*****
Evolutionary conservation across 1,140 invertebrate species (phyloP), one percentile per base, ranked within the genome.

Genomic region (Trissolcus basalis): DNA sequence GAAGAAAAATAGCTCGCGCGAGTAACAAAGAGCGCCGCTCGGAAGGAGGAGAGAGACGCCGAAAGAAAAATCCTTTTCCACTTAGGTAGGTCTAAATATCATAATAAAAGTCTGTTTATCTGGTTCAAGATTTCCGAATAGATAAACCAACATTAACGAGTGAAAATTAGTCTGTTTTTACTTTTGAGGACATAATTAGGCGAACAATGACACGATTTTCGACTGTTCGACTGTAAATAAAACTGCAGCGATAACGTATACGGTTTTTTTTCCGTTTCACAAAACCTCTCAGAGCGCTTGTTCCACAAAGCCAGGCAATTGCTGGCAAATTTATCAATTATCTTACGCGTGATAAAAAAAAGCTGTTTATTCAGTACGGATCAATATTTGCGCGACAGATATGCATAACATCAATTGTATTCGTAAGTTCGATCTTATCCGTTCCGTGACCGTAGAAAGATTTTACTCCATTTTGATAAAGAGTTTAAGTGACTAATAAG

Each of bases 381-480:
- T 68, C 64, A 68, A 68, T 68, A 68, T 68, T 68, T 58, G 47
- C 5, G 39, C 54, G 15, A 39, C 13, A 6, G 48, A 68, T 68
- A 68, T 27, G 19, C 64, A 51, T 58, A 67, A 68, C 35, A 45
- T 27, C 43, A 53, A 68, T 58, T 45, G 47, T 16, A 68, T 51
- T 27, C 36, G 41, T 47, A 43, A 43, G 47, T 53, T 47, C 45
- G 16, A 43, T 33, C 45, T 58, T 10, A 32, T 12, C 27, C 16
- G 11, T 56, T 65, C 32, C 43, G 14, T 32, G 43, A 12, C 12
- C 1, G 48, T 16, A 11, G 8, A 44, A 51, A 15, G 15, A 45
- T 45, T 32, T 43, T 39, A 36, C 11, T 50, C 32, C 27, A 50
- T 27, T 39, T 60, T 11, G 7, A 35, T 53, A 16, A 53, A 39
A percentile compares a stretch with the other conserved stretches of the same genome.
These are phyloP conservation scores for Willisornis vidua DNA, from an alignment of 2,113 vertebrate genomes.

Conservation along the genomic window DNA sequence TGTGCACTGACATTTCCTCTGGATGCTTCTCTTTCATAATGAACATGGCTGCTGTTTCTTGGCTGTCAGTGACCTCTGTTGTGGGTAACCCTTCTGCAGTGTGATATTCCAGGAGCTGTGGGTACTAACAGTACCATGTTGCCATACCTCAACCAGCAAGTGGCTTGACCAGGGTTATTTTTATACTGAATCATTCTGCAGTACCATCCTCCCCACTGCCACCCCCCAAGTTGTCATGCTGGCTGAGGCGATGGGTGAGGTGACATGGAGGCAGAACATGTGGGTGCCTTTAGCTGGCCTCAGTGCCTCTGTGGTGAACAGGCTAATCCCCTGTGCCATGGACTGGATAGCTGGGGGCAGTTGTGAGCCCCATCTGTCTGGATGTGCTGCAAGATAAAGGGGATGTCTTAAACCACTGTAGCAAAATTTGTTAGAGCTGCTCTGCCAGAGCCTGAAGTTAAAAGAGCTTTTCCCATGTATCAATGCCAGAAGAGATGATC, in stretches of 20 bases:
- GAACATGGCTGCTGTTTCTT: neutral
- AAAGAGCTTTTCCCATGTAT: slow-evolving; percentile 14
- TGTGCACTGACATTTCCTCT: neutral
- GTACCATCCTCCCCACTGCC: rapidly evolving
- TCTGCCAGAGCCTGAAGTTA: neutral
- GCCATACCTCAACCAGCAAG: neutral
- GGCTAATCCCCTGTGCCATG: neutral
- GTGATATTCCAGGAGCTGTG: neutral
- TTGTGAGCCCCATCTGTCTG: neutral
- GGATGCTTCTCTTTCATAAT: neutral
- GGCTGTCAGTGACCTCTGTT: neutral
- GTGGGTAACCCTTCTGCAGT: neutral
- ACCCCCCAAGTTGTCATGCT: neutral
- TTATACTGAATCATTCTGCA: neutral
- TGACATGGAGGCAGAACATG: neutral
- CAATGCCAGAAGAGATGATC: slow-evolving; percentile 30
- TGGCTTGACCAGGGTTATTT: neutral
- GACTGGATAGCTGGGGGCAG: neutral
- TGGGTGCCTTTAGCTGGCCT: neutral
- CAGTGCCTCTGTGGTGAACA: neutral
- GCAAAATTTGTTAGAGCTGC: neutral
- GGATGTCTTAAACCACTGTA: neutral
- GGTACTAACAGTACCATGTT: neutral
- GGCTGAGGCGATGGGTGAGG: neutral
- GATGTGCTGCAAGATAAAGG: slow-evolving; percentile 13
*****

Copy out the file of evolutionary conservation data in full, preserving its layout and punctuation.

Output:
Evolutionary conservation across 1,140 invertebrate species (phyloP), one percentile per base, ranked within the genome.

Genomic region (Trissolcus basalis): DNA sequence GAAGAAAAATAGCTCGCGCGAGTAACAAAGAGCGCCGCTCGGAAGGAGGAGAGAGACGCCGAAAGAAAAATCCTTTTCCACTTAGGTAGGTCTAAATATCATAATAAAAGTCTGTTTATCTGGTTCAAGATTTCCGAATAGATAAACCAACATTAACGAGTGAAAATTAGTCTGTTTTTACTTTTGAGGACATAATTAGGCGAACAATGACACGATTTTCGACTGTTCGACTGTAAATAAAACTGCAGCGATAACGTATACGGTTTTTTTTCCGTTTCACAAAACCTCTCAGAGCGCTTGTTCCACAAAGCCAGGCAATTGCTGGCAAATTTATCAATTATCTTACGCGTGATAAAAAAAAGCTGTTTATTCAGTACGGATCAATATTTGCGCGACAGATATGCATAACATCAATTGTATTCGTAAGTTCGATCTTATCCGTTCCGTGACCGTAGAAAGATTTTACTCCATTTTGATAAAGAGTTTAAGTGACTAATAAG

Each of bases 381-480:
- T 68, C 64, A 68, A 68, T 68, A 68, T 68, T 68, T 58, G 47
- C 5, G 39, C 54, G 15, A 39, C 13, A 6, G 48, A 68, T 68
- A 68, T 27, G 19, C 64, A 51, T 58, A 67, A 68, C 35, A 45
- T 27, C 43, A 53, A 68, T 58, T 45, G 47, T 16, A 68, T 51
- T 27, C 36, G 41, T 47, A 43, A 43, G 47, T 53, T 47, C 45
- G 16, A 43, T 33, C 45, T 58, T 10, A 32, T 12, C 27, C 16
- G 11, T 56, T 65, C 32, C 43, G 14, T 32, G 43, A 12, C 12
- C 1, G 48, T 16, A 11, G 8, A 44, A 51, A 15, G 15, A 45
- T 45, T 32, T 43, T 39, A 36, C 11, T 50, C 32, C 27, A 50
- T 27, T 39, T 60, T 11, G 7, A 35, T 53, A 16, A 53, A 39
A percentile compares a stretch with the other conserved stretches of the same genome.
These are phyloP conservation scores for Willisornis vidua DNA, from an alignment of 2,113 vertebrate genomes.

Conservation along the genomic window DNA sequence TGTGCACTGACATTTCCTCTGGATGCTTCTCTTTCATAATGAACATGGCTGCTGTTTCTTGGCTGTCAGTGACCTCTGTTGTGGGTAACCCTTCTGCAGTGTGATATTCCAGGAGCTGTGGGTACTAACAGTACCATGTTGCCATACCTCAACCAGCAAGTGGCTTGACCAGGGTTATTTTTATACTGAATCATTCTGCAGTACCATCCTCCCCACTGCCACCCCCCAAGTTGTCATGCTGGCTGAGGCGATGGGTGAGGTGACATGGAGGCAGAACATGTGGGTGCCTTTAGCTGGCCTCAGTGCCTCTGTGGTGAACAGGCTAATCCCCTGTGCCATGGACTGGATAGCTGGGGGCAGTTGTGAGCCCCATCTGTCTGGATGTGCTGCAAGATAAAGGGGATGTCTTAAACCACTGTAGCAAAATTTGTTAGAGCTGCTCTGCCAGAGCCTGAAGTTAAAAGAGCTTTTCCCATGTATCAATGCCAGAAGAGATGATC, in stretches of 20 bases:
- GAACATGGCTGCTGTTTCTT: neutral
- AAAGAGCTTTTCCCATGTAT: slow-evolving; percentile 14
- TGTGCACTGACATTTCCTCT: neutral
- GTACCATCCTCCCCACTGCC: rapidly evolving
- TCTGCCAGAGCCTGAAGTTA: neutral
- GCCATACCTCAACCAGCAAG: neutral
- GGCTAATCCCCTGTGCCATG: neutral
- GTGATATTCCAGGAGCTGTG: neutral
- TTGTGAGCCCCATCTGTCTG: neutral
- GGATGCTTCTCTTTCATAAT: neutral
- GGCTGTCAGTGACCTCTGTT: neutral
- GTGGGTAACCCTTCTGCAGT: neutral
- ACCCCCCAAGTTGTCATGCT: neutral
- TTATACTGAATCATTCTGCA: neutral
- TGACATGGAGGCAGAACATG: neutral
- CAATGCCAGAAGAGATGATC: slow-evolving; percentile 30
- TGGCTTGACCAGGGTTATTT: neutral
- GACTGGATAGCTGGGGGCAG: neutral
- TGGGTGCCTTTAGCTGGCCT: neutral
- CAGTGCCTCTGTGGTGAACA: neutral
- GCAAAATTTGTTAGAGCTGC: neutral
- GGATGTCTTAAACCACTGTA: neutral
- GGTACTAACAGTACCATGTT: neutral
- GGCTGAGGCGATGGGTGAGG: neutral
- GATGTGCTGCAAGATAAAGG: slow-evolving; percentile 13